A deadly year of gun violence in Toronto
This has been an especially deadly year in Toronto, with the city notching 95 homicides so far, amidst a spate of brazen shootings and calls for a handgun ban.
Toronto has 50 homicides by guns so far this year. As of the end of Thursday, Dec. 20, Toronto saw 406 shooting incidents in 2018.
The numbers eclipse the previous record of 89 total homicides in 1991 and 80 in 2005, which was dubbed the “summer of the gun.” This year’s homicide stats are boosted by what police believe is the work of a serial killer and by a horrific van attack on the busy sidewalks of Yonge Street on a beautiful spring day that killed 10 people and injured 16.
But a number of shootings have also shocked and outraged the city.
Two sisters, 5 and 9, were shot and wounded in mid-June while playing in a playground in Toronto’s east end. Two weeks later, one man was killed and two others were critically injured in a daylight shooting on Toronto’s bustling Queen Street West. A few weeks later, gunfire erupted on a crowded street in Greektown in July, killing an 18-year-old woman and 10-year-old girl and injuring 13 others.
It all led Toronto city council to call on Ottawa to ban handguns, amid worries that gun crime is spiking.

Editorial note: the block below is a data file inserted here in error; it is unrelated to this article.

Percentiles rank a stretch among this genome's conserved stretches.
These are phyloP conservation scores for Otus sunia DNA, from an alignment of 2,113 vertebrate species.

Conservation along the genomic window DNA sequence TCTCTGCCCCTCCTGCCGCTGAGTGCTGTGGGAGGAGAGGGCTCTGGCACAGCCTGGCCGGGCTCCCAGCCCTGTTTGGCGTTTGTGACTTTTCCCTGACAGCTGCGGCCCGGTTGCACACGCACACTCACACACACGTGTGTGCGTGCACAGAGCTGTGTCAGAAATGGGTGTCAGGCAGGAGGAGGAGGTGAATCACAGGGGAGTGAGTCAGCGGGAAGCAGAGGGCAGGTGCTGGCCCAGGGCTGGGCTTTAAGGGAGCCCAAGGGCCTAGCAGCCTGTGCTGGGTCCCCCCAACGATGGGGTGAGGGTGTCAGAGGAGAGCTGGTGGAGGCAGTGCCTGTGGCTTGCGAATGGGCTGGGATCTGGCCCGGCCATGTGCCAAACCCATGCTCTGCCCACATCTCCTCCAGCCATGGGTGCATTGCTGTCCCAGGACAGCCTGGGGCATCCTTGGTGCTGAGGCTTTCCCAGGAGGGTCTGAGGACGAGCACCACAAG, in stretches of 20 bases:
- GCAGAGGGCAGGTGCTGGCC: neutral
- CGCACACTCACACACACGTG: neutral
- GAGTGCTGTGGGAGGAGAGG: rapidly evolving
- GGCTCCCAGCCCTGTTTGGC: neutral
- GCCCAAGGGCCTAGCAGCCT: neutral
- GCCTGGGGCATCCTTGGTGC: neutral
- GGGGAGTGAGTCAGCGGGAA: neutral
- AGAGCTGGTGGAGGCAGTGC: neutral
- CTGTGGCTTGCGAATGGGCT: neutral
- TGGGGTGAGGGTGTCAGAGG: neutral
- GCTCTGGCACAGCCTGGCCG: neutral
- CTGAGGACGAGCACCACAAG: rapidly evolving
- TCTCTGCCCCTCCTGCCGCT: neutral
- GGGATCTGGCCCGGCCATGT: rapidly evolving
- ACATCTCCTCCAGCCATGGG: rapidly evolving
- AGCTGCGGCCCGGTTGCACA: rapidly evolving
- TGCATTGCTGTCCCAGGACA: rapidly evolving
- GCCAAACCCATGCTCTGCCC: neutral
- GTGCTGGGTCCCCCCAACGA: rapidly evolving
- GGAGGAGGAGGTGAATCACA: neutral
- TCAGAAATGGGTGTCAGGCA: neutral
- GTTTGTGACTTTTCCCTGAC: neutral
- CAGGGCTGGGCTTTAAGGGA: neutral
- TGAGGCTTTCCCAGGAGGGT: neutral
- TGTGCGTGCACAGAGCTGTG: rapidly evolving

“It’s shocking and it should remain shocking,” Liberal MP Adam Vaughan said of the city’s 2018 numbers. “It can’t become normal. We can’t just process it as another story of yellow tape. That attitude worries me. If we become complacent, those who experience it daily are just left to fend for themselves.”
A youth violence report in 2008, in the wake of Toronto’s so-called “summer of the gun” when 52 people were killed in shootings, focused not on gun supply but the roots of the problem, including poverty, racism, poor housing, “culturally insensitive education systems and limited job prospects combine to create hopelessness, alienation and low self-esteem among youth that all too often explodes into violence.”
The study commissioned academic research, consulted with hundreds of organizations and individuals, and visited disadvantaged communities across Ontario to hear first-hand of the effects of violence and to understand why it occurs.